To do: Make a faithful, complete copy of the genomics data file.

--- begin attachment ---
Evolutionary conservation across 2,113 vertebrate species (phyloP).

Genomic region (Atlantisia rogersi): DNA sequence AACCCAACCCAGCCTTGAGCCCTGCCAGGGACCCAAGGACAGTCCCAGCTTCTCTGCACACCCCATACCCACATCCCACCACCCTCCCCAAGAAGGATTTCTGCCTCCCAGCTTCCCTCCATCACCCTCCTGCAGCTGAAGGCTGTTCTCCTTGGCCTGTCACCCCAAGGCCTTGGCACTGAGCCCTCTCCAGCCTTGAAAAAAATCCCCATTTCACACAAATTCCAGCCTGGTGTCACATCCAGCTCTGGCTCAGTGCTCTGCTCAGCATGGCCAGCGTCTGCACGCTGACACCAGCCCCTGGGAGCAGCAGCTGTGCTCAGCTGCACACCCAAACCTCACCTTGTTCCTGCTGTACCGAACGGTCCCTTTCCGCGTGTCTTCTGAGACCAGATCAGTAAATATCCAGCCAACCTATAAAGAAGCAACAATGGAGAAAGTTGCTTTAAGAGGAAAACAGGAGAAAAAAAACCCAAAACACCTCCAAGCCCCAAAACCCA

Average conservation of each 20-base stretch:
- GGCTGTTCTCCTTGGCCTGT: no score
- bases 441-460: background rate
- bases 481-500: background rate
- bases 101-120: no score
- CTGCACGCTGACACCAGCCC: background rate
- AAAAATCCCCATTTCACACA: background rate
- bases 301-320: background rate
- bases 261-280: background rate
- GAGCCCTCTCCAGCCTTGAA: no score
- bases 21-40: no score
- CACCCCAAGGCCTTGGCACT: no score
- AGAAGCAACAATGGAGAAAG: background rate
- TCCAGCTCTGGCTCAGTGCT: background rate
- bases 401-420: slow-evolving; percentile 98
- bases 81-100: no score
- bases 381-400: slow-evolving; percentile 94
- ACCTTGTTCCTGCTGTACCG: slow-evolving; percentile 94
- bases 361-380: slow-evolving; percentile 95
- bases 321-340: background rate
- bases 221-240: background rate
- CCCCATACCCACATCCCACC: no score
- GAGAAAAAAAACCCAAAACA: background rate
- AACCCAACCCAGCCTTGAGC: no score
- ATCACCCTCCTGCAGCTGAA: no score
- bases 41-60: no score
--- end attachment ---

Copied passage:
Evolutionary conservation across 2,113 vertebrate species (phyloP).

Genomic region (Atlantisia rogersi): DNA sequence AACCCAACCCAGCCTTGAGCCCTGCCAGGGACCCAAGGACAGTCCCAGCTTCTCTGCACACCCCATACCCACATCCCACCACCCTCCCCAAGAAGGATTTCTGCCTCCCAGCTTCCCTCCATCACCCTCCTGCAGCTGAAGGCTGTTCTCCTTGGCCTGTCACCCCAAGGCCTTGGCACTGAGCCCTCTCCAGCCTTGAAAAAAATCCCCATTTCACACAAATTCCAGCCTGGTGTCACATCCAGCTCTGGCTCAGTGCTCTGCTCAGCATGGCCAGCGTCTGCACGCTGACACCAGCCCCTGGGAGCAGCAGCTGTGCTCAGCTGCACACCCAAACCTCACCTTGTTCCTGCTGTACCGAACGGTCCCTTTCCGCGTGTCTTCTGAGACCAGATCAGTAAATATCCAGCCAACCTATAAAGAAGCAACAATGGAGAAAGTTGCTTTAAGAGGAAAACAGGAGAAAAAAAACCCAAAACACCTCCAAGCCCCAAAACCCA

Average conservation of each 20-base stretch:
- GGCTGTTCTCCTTGGCCTGT: no score
- bases 441-460: background rate
- bases 481-500: background rate
- bases 101-120: no score
- CTGCACGCTGACACCAGCCC: background rate
- AAAAATCCCCATTTCACACA: background rate
- bases 301-320: background rate
- bases 261-280: background rate
- GAGCCCTCTCCAGCCTTGAA: no score
- bases 21-40: no score
- CACCCCAAGGCCTTGGCACT: no score
- AGAAGCAACAATGGAGAAAG: background rate
- TCCAGCTCTGGCTCAGTGCT: background rate
- bases 401-420: slow-evolving; percentile 98
- bases 81-100: no score
- bases 381-400: slow-evolving; percentile 94
- ACCTTGTTCCTGCTGTACCG: slow-evolving; percentile 94
- bases 361-380: slow-evolving; percentile 95
- bases 321-340: background rate
- bases 221-240: background rate
- CCCCATACCCACATCCCACC: no score
- GAGAAAAAAAACCCAAAACA: background rate
- AACCCAACCCAGCCTTGAGC: no score
- ATCACCCTCCTGCAGCTGAA: no score
- bases 41-60: no score